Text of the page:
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Wild Mountain Thyme - Why doesn't it rhyme

DigiTrad:
BRAES OF BALQUIDDER
FLOWERS OF PEACE
GO, LASSIE, GO
HIGHLANDS OF HEAVEN
PEGGY ALISON
THE BRAES OF BELQUETHER
THE FAIR O' BALAMINNA
THE WILD MOUNTING TIME
WILD MOUNTAIN THYME


Related threads:
(origins) Origins: Wild Mountain Thyme/Braes o' Balquhidder (38)
wild mountain thyme (30)
Chord Req: Braes o Balquhidder (47)
Wild mountain thyme (63)
Lyr Req: Fourth verse for Wild Mountain Thyme (41)
Lyr/Chords Req: Wild Mountain Thyme (43)
(origins) Origins: And Holy Is His Name (12)
(origins) Origin: Wild Mountain Thyme (56)
Lyr/Chords Req: Wild Mountain Thyme (6)
Name that tune? (16)
Lyr Req: Go, Lassie, Go (15)
Lyr Add: Braes o' Balquidder (27)
Wild Mountain Thyme as Tuvan throat (9)
Tablature needed for Wild Mountain Thyme (7)
Chords Req: Go Lassie Go (4)
Mrs Pavane sings Wild Mountain Thyme (7)
Lyr Req: woman pulling wild mountain thyme (17)
Lyr Req: Will ye go Lassie, go. OTHER PARODY (13)
Lyr Req: Will ya go lassie go. (19)
Lyr/Chords Req: wild moutain thyme (7)
Lyr Req: Wild Mountain Thyme / Braes o' Balquidder (8)
Lyr Add: Braes o' Balquither (13)
Lyr Add: Wild Mountain Thyme--Variation (32)
Lyr/Tune Req: Wild Mountain Thyme (17)
we'll all go together,neath bloomi'n heather (9)
Scottish poem on which Wild Mtn.Thyme based? (3)
source req: Wild Mtn. Thyme (4)
Wild Mtn. Thyme print source (1)


Dave Higham 30 Mar 08 - 12:03 PM
Uncle_DaveO 30 Mar 08 - 12:19 PM
Amos 30 Mar 08 - 12:23 PM
Dave Higham 30 Mar 08 - 12:34 PM
Marje 30 Mar 08 - 12:41 PM
John MacKenzie 30 Mar 08 - 12:43 PM
harpmolly 30 Mar 08 - 12:45 PM
GUEST,DonMeixner 30 Mar 08 - 12:45 PM
Nerd 30 Mar 08 - 12:46 PM
Bonnie Shaljean 30 Mar 08 - 12:47 PM
John on the Sunset Coast 30 Mar 08 - 12:50 PM
George Seto - af221@chebucto.ns.ca 30 Mar 08 - 01:15 PM
Rog Peek 30 Mar 08 - 01:25 PM
John MacKenzie 30 Mar 08 - 01:35 PM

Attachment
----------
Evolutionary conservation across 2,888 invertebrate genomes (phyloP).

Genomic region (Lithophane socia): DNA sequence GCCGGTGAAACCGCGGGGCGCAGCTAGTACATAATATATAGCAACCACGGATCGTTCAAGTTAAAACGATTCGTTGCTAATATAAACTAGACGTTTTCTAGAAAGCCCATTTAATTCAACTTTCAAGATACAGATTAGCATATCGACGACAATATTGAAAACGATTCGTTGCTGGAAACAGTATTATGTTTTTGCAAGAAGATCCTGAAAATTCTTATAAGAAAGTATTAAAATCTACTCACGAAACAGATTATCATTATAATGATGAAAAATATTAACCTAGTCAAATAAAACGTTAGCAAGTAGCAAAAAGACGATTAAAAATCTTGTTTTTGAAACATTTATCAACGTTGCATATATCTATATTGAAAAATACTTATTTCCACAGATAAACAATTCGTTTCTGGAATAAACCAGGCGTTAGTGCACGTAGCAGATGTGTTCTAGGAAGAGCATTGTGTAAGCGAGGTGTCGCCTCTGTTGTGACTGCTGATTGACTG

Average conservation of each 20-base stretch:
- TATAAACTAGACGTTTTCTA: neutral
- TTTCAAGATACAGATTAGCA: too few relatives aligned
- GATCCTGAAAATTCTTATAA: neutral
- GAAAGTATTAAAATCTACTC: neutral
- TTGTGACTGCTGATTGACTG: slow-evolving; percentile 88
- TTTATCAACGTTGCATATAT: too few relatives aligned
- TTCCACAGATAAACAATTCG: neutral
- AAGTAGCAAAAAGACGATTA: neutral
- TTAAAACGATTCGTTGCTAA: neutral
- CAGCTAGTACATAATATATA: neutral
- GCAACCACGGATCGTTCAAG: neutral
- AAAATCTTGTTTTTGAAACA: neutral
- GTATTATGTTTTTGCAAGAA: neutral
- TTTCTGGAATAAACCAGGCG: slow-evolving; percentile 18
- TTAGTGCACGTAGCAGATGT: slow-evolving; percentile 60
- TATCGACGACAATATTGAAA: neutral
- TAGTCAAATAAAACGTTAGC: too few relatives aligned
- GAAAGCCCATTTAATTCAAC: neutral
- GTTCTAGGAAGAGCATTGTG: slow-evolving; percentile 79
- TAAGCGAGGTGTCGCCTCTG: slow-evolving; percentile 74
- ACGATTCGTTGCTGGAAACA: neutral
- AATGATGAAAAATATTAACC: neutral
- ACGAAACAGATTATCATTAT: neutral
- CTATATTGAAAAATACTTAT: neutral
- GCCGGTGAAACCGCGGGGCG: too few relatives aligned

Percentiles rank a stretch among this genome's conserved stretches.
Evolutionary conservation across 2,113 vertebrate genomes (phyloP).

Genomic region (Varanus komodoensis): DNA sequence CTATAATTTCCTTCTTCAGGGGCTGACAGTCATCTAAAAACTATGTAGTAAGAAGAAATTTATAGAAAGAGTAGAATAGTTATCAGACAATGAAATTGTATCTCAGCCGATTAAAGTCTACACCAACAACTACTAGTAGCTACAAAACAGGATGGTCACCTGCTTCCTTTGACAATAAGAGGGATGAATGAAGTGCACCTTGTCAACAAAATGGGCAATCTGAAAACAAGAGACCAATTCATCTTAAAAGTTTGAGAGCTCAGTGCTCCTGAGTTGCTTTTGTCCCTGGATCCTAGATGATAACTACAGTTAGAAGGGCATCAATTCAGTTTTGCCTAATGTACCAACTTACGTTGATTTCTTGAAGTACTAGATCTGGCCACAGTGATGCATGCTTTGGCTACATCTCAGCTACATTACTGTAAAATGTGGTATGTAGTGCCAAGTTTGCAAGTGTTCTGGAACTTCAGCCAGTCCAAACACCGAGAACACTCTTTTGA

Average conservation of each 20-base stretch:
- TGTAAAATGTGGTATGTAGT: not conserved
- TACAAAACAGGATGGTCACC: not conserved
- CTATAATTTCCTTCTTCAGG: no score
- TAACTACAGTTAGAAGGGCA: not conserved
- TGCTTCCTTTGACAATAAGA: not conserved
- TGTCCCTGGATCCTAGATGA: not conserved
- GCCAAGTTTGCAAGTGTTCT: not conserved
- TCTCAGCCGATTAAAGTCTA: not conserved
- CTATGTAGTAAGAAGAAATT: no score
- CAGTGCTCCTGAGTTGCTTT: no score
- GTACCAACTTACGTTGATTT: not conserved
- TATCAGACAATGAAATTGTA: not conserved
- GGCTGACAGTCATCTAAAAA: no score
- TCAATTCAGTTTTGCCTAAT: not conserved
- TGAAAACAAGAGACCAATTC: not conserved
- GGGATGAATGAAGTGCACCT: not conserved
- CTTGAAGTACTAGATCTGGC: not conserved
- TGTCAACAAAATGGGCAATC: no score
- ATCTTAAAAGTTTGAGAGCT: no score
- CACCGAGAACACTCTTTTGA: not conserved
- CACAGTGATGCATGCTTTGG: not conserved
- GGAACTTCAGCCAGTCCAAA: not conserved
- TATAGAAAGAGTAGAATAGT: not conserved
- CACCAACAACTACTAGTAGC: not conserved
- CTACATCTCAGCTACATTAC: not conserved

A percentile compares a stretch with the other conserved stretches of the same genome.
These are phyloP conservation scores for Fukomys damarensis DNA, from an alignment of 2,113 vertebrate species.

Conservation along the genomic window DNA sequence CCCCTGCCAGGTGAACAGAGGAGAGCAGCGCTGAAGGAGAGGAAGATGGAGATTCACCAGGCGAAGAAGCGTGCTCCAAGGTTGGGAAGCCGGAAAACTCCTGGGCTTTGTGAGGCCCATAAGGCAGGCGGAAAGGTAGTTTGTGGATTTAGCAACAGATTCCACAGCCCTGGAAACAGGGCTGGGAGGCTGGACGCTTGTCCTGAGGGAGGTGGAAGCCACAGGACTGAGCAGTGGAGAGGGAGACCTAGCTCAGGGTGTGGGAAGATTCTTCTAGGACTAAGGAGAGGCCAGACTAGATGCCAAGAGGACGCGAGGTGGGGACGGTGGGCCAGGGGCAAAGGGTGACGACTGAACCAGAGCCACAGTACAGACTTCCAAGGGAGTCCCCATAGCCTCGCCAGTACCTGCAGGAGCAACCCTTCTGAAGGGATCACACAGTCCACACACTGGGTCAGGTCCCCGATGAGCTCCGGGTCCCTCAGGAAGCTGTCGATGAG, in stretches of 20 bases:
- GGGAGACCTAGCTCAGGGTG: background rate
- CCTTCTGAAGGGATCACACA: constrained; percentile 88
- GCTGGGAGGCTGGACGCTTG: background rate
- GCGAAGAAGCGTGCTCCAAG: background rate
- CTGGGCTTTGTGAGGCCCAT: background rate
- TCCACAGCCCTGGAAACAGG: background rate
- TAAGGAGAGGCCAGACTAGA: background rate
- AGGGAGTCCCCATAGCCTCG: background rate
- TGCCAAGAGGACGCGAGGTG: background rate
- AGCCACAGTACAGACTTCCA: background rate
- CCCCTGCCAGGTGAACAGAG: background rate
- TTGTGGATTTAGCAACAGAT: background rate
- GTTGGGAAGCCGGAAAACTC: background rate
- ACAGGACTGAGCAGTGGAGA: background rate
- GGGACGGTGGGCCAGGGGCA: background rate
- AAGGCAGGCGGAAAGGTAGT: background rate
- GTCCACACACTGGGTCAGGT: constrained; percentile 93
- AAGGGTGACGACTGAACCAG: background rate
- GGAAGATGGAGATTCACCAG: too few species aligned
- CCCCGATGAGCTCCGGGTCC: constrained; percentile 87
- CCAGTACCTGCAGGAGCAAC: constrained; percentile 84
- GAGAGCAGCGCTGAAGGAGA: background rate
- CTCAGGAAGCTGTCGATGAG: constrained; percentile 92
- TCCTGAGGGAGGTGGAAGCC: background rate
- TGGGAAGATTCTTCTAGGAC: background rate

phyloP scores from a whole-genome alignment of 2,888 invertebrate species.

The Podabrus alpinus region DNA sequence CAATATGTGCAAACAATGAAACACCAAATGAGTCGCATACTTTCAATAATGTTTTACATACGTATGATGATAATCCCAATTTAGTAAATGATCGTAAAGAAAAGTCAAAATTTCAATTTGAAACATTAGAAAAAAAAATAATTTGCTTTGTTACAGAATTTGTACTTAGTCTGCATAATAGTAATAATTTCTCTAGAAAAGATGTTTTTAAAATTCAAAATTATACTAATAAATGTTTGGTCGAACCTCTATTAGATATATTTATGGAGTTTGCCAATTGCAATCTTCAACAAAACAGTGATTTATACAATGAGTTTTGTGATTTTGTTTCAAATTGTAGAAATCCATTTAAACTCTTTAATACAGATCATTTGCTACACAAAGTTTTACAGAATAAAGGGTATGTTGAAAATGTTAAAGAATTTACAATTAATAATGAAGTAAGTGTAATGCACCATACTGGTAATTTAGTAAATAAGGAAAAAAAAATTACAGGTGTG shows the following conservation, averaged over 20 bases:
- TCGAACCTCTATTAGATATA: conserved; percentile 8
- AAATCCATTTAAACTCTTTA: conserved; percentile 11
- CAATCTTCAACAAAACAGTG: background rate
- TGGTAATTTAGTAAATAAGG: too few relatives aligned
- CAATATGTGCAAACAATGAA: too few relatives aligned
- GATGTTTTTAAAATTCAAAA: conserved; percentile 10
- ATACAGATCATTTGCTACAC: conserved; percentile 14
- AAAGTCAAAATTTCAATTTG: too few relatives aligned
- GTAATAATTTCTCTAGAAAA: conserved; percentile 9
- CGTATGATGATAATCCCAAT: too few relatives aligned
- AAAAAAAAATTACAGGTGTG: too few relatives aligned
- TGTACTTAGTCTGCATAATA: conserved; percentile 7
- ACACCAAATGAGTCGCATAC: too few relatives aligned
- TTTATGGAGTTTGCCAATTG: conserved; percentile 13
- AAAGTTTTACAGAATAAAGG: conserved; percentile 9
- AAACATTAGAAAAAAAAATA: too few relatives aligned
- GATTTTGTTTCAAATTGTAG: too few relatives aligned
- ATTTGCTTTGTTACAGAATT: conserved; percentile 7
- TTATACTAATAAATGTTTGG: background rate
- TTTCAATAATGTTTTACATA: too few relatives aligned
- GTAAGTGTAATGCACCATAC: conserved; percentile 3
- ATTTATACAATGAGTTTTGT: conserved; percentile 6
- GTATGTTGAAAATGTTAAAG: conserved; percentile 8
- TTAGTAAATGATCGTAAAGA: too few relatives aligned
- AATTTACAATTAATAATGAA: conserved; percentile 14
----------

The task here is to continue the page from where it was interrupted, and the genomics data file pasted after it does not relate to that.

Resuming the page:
GUEST,The Mole Catcher's unplugged Apprentice 30 Mar 08 - 02:14 PM
Tootler 30 Mar 08 - 03:13 PM
Thompson 30 Mar 08 - 03:31 PM
Dave Higham 30 Mar 08 - 04:09 PM
GUEST,The Mole Catcher's unplugged Apprentice 30 Mar 08 - 04:16 PM
Jim McLean 30 Mar 08 - 04:30 PM
Suegorgeous 30 Mar 08 - 05:23 PM
Big Mick 30 Mar 08 - 05:25 PM
The Mole Catcher's Apprentice (inactive) 30 Mar 08 - 05:27 PM
Peace 30 Mar 08 - 05:33 PM
John MacKenzie 30 Mar 08 - 05:36 PM
Peace 30 Mar 08 - 05:51 PM
Nerd 30 Mar 08 - 05:57 PM
Seamus Kennedy 30 Mar 08 - 06:59 PM
Peace 30 Mar 08 - 07:02 PM
Jeri 30 Mar 08 - 07:04 PM
GUEST,mg 30 Mar 08 - 07:25 PM
Tattie Bogle 30 Mar 08 - 08:12 PM
Peace 30 Mar 08 - 08:18 PM
Lonesome EJ 31 Mar 08 - 02:38 AM
Seamus Kennedy 31 Mar 08 - 03:22 AM
Jim McLean 31 Mar 08 - 04:10 AM
Big Mick 31 Mar 08 - 10:14 AM
Jim McLean 31 Mar 08 - 11:09 AM
Jack Campin 31 Mar 08 - 11:38 AM
Jim McLean 31 Mar 08 - 11:46 AM
Seamus Kennedy 31 Mar 08 - 12:10 PM
Jim McLean 31 Mar 08 - 01:07 PM
GUEST 31 Mar 08 - 02:06 PM
John on the Sunset Coast 31 Mar 08 - 02:17 PM
Tattie Bogle 31 Mar 08 - 08:39 PM
Charmain 31 Mar 08 - 09:14 PM
Seamus Kennedy 31 Mar 08 - 11:23 PM
Big Tim 01 Apr 08 - 05:55 AM
Jim McLean 01 Apr 08 - 08:31 AM
Mr Happy 01 Apr 08 - 08:57 AM
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Subject: Wild Mountain Thyme - Why doesn't it rhyme?
From: Dave Higham
Date: 30 Mar 08 - 12:03 PM

I see Kate Rusby sings this song on her latest CD and it irritates me just as much as when anyone else sings it because it doesn't rhyme!

Oh, the summer-time has come (or is coming)
And the trees are sweetly blooming,
And the wild mountain thyme
Grows around the blooming heather;

As far as poetry goes, that's pure McGonnagle. And yet it's what everyone sings. But I'm sure I remember, once, in the Three Cranes in Sheffield, a well respected singer finishing the evening with it. A lot of people did in those days (I'm going back a bit). Of course, as soon as he'd got the first 3 words out, everyone joined in. But at the end of the first verse he stopped the song and made us sing it again like this:

Oh, the summer-time has come
And the trees are sweetly blooming,
And the wild mountain thyme
All the ******** is perfuming;

I can't remember what the third word was; it could have been mountain or hillside even valley but it rhymes! What's more, it makes sense whereas the common version is almost gobbledegook.